A caregiver helps an elderly lady

Nursing-led study aims to understand mental health and wellbeing of Canada’s unpaid caregivers

17 July 2023

Monica Parry a Professor at the Lawrence Bloomberg Faculty of Nursing along with a team of researchers from across Canada, have received funding from the Canadian Institutes of Health Research (CIHR) to launch a nation-wide study on the health and well-being of unpaid caregivers. The Caregiving Across Cultures in Canada study will be the first in the country to examine the intersections of race, ethnicity, sex, age, and gender on the experiences of unpaid caregivers.

Almost one-third of Canadians provide unpaid caregiving says Parry, which can encompass personal, psychological, physical, social, and financial care for someone with a long-term health condition, a disability, or with increased needs due to aging. In 2020, Parry conducted a six-month rapid review of the unpaid caregiver evidence with a particular focus on the impact of the COVID19 pandemic.

Her study found that caregivers were reporting over 40 hours of unpaid caregiving per week, the equivalent of a full-time job, but that the majority of respondents were not reflective of the Canadian population as a whole.

“Race and ethnicity were not well reported, and yet we know that almost one in five people in Canada are born outside the country, so there is a large gap in our understanding of the health and wellbeing of a significant portion of the population and their caregiving experience,” says Parry.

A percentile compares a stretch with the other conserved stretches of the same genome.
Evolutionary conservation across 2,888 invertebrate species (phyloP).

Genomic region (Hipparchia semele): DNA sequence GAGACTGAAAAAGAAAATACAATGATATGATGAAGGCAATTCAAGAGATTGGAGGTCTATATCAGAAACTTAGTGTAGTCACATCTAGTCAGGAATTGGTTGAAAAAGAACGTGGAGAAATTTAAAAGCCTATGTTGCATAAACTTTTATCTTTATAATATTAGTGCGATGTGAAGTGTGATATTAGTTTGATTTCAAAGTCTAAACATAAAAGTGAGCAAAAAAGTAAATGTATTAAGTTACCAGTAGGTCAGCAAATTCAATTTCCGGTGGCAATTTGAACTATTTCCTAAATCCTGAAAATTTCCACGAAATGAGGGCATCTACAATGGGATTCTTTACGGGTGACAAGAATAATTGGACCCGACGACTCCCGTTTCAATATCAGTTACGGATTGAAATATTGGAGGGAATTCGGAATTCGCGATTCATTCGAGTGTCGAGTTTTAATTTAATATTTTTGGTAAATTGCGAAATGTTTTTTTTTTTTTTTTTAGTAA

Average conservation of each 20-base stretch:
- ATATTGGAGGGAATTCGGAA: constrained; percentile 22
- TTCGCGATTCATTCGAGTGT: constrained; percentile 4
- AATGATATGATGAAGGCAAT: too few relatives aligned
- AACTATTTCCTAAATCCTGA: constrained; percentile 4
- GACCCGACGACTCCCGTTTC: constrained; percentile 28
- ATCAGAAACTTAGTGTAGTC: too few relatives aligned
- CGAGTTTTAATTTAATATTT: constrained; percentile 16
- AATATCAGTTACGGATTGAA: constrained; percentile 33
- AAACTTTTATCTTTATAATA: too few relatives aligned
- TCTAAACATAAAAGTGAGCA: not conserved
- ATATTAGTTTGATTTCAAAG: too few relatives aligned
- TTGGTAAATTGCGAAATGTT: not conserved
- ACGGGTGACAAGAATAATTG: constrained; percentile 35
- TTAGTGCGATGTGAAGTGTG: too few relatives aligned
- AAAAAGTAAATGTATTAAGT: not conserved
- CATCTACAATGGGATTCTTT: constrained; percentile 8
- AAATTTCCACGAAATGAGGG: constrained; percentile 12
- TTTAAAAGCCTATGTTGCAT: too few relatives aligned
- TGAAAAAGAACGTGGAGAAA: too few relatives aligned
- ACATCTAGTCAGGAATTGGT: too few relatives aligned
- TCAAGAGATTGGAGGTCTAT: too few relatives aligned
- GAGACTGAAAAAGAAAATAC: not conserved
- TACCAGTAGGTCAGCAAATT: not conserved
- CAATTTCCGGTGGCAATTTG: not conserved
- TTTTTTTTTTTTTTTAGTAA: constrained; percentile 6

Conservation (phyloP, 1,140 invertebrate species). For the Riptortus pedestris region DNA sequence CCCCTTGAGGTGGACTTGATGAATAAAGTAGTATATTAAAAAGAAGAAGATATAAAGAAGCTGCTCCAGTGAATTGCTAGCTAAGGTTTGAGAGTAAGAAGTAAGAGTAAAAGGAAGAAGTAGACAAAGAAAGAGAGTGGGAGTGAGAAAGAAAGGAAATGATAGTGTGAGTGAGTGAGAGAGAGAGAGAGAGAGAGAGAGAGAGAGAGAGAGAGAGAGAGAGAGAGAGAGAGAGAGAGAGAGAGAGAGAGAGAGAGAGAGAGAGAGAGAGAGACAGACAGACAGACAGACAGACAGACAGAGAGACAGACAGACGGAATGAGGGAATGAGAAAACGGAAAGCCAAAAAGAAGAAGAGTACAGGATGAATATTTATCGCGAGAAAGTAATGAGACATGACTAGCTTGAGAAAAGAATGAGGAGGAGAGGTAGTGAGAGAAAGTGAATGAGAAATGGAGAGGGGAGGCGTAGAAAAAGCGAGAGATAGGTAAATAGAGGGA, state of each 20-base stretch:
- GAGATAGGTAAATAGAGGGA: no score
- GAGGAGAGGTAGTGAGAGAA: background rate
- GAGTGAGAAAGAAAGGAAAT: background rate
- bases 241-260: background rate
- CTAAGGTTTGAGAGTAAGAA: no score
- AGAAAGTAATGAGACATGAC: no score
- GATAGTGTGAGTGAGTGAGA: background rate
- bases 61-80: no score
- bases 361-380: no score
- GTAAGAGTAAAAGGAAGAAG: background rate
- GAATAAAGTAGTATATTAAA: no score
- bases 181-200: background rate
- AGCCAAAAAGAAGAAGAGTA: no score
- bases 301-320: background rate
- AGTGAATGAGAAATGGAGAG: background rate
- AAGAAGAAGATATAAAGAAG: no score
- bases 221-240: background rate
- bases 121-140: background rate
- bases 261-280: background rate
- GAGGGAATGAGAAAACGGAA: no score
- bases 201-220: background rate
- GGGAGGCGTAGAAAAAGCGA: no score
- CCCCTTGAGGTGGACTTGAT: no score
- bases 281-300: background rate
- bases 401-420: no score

This is significant because with unpaid caregiving comes an increased risk to an individual’s health. Parry’s previous study has found that unpaid caregiving was associated with high amounts of stress, anxiety, and depression, which in turn can lead to the development of chronic diseases such as cardiovascular disease, in addition to ongoing negative impacts on mental health.

To ensure that this current study is more reflective of Canada’s population, Parry and the researchers involved are working closely with partners in the community such as the Pentecost International Worship Centre, the Council for Agencies Serving South Asians, and the Yee Hong Centre for Geriatric Care among many others to recruit participants from among these organization’s members and communities, and are encouraging anyone who identifies as an unpaid caregiver and who is 18 years of age or older to consider participating.

Interested participants are asked to visit the study website to complete the survey.

In addition to partnering with organizations, the study also includes an Engagement Advisory Committee formed by unpaid caregivers who have shared their lived experiences in a series of videos to encourage participation from their peers.

“We have heard from our members of the community that until they had taken our survey, they had not recognized their own needs as caregivers and the impact of caregiving on their health,” says Parry. “I think this illustrates just how important this study is in helping us understand what caregivers are experiencing and what they will need in the future.”

Parry also points out that as a result of the pandemic, unpaid caregiving is likely increasing because many people simply do not want to see their family members or friends in long-term care settings. They are she says, doing “heroic things,” like juggling work and bills and children, in addition to caregiving responsibilities, just to keep their loved ones at home.

“We truly want to include the voices of all unpaid caregivers and paint a full picture of what their needs are, and how caregiving impacts them, so we encourage anyone who is in the role of an unpaid caregiver to take our survey and help us ensure that their needs are being met,” says Parry.